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Young Clownfish Likely to Die Faster When Exposed to Artificial Light, Study Finds

Animals
​A clownfish in French Polynesia.
A clownfish in French Polynesia. Antonio Fernando Sontuoso / 500px Prime / Getty Images

New research suggests that young clownfish who live in coastal reefs are dying faster due to artificial light exposure.


An international team of scientists from France, the United Kingdom, Chile and Australia studied the coral reefs of Moorea, an island of French Polynesia. They found that a species of clownfish that were exposed to human-generated light for long periods of time were 36% less likely to live, as compared to clownfish residing farther from the coast, according to The Guardian. Of the clownfish that did survive, 44% of them grew slower than the fish who lived under natural lighting conditions.

"Clownfish exposed to light pollution were more likely to die than fish under natural light cycles," said Jules Schligler, lead author of the study, to ScienceDaily. "Like humans, fish need a period of inactivity, which is crucial for their well-being."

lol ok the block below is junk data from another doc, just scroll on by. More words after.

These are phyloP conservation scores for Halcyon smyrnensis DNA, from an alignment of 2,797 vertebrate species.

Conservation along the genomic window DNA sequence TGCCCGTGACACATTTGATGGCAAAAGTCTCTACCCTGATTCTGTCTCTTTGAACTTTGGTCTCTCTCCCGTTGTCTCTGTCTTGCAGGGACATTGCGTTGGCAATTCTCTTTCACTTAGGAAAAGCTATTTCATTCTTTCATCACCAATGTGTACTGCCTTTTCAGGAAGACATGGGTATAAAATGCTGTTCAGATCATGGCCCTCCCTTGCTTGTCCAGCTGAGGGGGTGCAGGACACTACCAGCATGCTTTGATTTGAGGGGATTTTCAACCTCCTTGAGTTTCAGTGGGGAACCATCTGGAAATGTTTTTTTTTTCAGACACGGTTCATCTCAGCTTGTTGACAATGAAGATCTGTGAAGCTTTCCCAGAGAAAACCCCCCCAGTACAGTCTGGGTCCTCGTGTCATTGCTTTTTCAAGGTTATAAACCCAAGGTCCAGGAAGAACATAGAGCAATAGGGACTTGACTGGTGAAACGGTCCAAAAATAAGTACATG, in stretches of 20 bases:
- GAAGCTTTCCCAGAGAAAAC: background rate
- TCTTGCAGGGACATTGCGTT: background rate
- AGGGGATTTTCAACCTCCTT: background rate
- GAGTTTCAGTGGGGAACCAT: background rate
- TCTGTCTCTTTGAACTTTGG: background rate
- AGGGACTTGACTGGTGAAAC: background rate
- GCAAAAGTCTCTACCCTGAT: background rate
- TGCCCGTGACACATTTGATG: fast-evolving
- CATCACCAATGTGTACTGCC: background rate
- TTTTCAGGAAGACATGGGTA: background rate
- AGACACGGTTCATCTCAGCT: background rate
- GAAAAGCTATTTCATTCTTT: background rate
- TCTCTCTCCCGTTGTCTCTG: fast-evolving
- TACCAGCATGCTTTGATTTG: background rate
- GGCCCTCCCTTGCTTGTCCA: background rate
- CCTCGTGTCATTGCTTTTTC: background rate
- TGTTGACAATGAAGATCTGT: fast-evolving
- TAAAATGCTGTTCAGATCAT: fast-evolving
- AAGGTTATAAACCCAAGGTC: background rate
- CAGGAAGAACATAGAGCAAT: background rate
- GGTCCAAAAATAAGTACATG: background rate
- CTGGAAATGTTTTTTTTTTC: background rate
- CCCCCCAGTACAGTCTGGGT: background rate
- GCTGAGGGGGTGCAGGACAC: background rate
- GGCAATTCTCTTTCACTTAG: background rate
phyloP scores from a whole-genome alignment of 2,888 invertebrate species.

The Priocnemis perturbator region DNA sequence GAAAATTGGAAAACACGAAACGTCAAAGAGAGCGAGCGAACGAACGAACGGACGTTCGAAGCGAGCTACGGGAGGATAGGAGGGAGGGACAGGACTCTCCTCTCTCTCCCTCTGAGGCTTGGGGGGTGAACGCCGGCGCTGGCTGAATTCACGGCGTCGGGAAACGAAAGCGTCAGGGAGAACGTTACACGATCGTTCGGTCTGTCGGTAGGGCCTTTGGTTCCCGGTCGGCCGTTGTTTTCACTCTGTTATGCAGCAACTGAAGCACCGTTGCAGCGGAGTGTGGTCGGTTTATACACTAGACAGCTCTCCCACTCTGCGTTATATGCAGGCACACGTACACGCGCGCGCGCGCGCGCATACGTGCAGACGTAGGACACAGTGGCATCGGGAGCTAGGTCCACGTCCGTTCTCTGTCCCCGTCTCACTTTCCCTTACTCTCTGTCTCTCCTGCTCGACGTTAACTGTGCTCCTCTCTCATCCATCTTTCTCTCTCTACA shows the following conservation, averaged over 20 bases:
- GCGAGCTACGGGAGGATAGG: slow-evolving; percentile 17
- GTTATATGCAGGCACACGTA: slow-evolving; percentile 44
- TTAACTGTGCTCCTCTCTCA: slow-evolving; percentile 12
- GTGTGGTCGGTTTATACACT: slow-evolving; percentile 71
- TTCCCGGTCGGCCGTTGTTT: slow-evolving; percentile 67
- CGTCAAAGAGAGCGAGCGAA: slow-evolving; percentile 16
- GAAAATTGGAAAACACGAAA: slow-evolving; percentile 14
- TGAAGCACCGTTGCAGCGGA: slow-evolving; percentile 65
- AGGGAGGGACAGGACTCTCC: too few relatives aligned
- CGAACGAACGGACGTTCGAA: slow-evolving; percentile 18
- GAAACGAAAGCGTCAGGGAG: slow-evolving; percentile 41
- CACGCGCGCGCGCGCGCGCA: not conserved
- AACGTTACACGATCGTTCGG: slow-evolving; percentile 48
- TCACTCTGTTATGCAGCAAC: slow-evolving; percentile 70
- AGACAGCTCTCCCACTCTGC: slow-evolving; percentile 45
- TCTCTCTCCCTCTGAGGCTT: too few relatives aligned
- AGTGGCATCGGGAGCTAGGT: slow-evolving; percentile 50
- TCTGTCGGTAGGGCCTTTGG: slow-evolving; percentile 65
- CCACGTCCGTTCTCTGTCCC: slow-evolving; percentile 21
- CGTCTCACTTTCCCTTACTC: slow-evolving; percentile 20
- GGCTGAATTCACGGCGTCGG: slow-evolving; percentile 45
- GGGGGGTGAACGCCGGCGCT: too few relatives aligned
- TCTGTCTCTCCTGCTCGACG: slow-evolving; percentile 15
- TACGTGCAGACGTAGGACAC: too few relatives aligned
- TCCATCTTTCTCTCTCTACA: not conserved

One of the study's authors, Stephen Swearer, a marine biology professor at the University of Melbourne, said Moorea has many luxury hotels, and their bungalows hang over the water and cast light at night, according to The Guardian.

The researchers studied the young clownfish living close to the shore, and their counterparts who live in anemones away from areas inhabited by humans.

"Rooms have these little windows, like a portal in the floor, so you can turn the light on and look at the fish swimming around underneath," Swearer told The Guardian.

It is unclear why fish exposed to artificial light grow at a reduced rate, and are more likely to die, Swearer said.

A possible explanation is that the light attracts more predators. Another reason may be that long-term exposure to the light may have adverse physiological effects on the young clownfish.

Swearer said that the clownfish are "just really tired" because they can't lower their activity levels at night time.

More research is needed to fully understand the effects of light pollution on marine life. Swearer said that more than 20% of oceans are exposed to "ecologically relevant levels of artificial light."

"Many marine protected areas are impacted by light pollution at night, and authorities are not taking this pollution into account," said Ricardo Beldade, associate professor at the Pontificia Universidad Católica de Chile, to ScienceDaily. "We hope that policy makers take this threat much more seriously for future management strategies."

Audrey Nakagawa is the content creator intern at EcoWatch. She is a senior at James Madison University studying Media, Art, and Design, with a concentration in journalism. She's a reporter for The Breeze in the culture section and writes features on Harrisonburg artists, album reviews, and topics related to mental health and the environment. She was also a contributor for Virginia Reports where she reported on the impact that COVID-19 had on college students.

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